IntroductionClassically, cancer therapy approaches lead to tumor cell death or an alternative fate such as senescence. Senescent cells remain viable but without proliferation markers. Senescent cells secrete factors with diverse actions that influence surrounding cells, the extracellular matrix (ECM) and the immune system, a phenomenon termed the senescence‐associated secretory phenotype (SASP). Cyclin-dependent kinase 4/6 inhibitors (CDKi) are game-changers in the therapy of metastatic hormone receptor-positive, HER2-negative breast cancer. A potential mechanism of the action of these agents is induction of senescence in breast tumor cells, going beyond cell cycle arrest. However, senescence can be studied mainly using invasive biopsies, and therefore the prevalence and importance of senescence in patients are largely unknown. Moreover, only few circulating biomarkers exist to predict activity or measure CDKi effects. In order to develop a correlative liquid biopsy for CDKi activity, we have analyzed epigenetic (methylation) changes following therapy-induced senescence in vitro. We sought to identify (un)methylated loci that will be affected by different approaches and later can be discovered in circulating cell-free DNA.

MethodsWe have treated luminal breast cancer MCF-7 cells with Doxorubicin, CDKi (Palbociclib) or by irradiation. This protocol resulted in up to 80% of cells with senescence-related beta-galactosidase activity. DNA methylation was profiled using Illumina Infinium MethylationEPIC 850K BeadChip. Differentially methylated loci (mDNA) were identified using GenomeStudio and Minfi. Analyses were done using GREAT, CSGene, and Reactome databases. Methylation age was analyzed using the Horvath Methylation Calculator. Statistical significance was defined as p<0.05, q<0.1.

ResultsSignificantly differentially methylated sites (in comparison to untreated cells) were revealed as following: 9111 sites in Doxorubicin treated cells, 3828 sites in Palbociclib treated cells, and 694 sites in irradiated cells. These loci comprise 1%, 0.45%, and 0.08% of analyzed methylation sites, respectively. 324 loci were similarly changed following the three treatment options ('common sites'). We found that the 'geographic' distribution of intragenic and intergenic methylation sites (5' UTR, gene body etc.) in all treated cells was similar. Gene set over-representation analysis revealed that sites associated with genes of the 'collagen metabolic process' set were significantly altered in drug-treated cells. Pathway investigation of the 324 'common sites' revealed that ECM-related 'focal adhesion assembly' is the most significant pathway involved. Specific analysis of senescence-related gene sets showed that 15.1% (76/503) of senescence genes changed after Doxorubicin treatment, 6.2% (31/503) after Palbociclib and 1% (5/503) after irradiation. Pathway analysis of these genes showed that drugs affected the 'oxidative stress-induced senescence' pathway, while irradiated cells had SASP-related genes affected.Despite the above mentioned methylation changes, age calculation based on methylation clock showed that all samples had similar age (6), regardless of manipulation.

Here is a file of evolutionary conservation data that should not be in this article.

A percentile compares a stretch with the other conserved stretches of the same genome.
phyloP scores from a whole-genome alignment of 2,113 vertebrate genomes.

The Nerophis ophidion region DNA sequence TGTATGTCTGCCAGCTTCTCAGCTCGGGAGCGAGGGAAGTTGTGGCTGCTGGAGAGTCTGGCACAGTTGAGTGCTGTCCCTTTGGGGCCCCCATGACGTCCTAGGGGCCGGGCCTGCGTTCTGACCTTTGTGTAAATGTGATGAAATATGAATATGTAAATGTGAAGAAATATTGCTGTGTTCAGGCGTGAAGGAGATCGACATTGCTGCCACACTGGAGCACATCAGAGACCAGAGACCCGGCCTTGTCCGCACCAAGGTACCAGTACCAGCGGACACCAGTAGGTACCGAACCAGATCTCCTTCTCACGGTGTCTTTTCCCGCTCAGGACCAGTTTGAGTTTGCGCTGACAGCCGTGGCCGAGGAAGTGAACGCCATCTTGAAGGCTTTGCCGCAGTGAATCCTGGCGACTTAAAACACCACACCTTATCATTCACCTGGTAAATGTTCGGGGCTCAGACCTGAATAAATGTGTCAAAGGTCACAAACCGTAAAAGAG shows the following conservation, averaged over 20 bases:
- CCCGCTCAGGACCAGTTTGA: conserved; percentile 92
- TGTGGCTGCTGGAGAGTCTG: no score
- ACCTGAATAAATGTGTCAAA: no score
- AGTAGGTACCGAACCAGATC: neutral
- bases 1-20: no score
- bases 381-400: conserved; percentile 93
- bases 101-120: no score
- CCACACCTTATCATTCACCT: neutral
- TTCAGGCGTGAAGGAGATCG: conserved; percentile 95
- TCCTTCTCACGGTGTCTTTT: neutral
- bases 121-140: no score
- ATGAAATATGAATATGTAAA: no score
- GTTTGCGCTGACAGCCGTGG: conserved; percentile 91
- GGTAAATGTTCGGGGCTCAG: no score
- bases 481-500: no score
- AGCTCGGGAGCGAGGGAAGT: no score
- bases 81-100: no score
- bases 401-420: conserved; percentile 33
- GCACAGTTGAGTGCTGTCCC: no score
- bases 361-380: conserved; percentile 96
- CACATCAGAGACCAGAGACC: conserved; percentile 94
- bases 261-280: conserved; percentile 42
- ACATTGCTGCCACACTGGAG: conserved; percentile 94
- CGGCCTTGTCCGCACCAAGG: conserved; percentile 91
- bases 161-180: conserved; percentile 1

ConclusionSingle treatment of MCF-7 cells with known senescence inducers results in changes in methylation patterns. A significant number of common loci changed following all types of treatments, suggesting them as potential surrogate loci of senescence. Also, we have reproduced the well-known interplay between collagen and senescence/SASP.This preliminary data sheds light on epigenetic changes following treatment-induced senescence. Further studies are needed to validate whether these methylation changes can be found in vivo in tumors and in patients’ cell-free DNA following therapy with CDKi.

Citation Format: Albert Grinshpun, Anatoli Kustanovich, Joshua Moss, Yael Gabai, Yuval Dor, Ittai Ben-Porath. Senescence-related methylation changes following therapy as potential biomarker for CDK4/6 inhibitor activity [abstract]. In: Proceedings of the 2020 San Antonio Breast Cancer Virtual Symposium; 2020 Dec 8-11; San Antonio, TX. Philadelphia (PA): AACR; Cancer Res 2021;81(4 Suppl):Abstract nr PS5-43.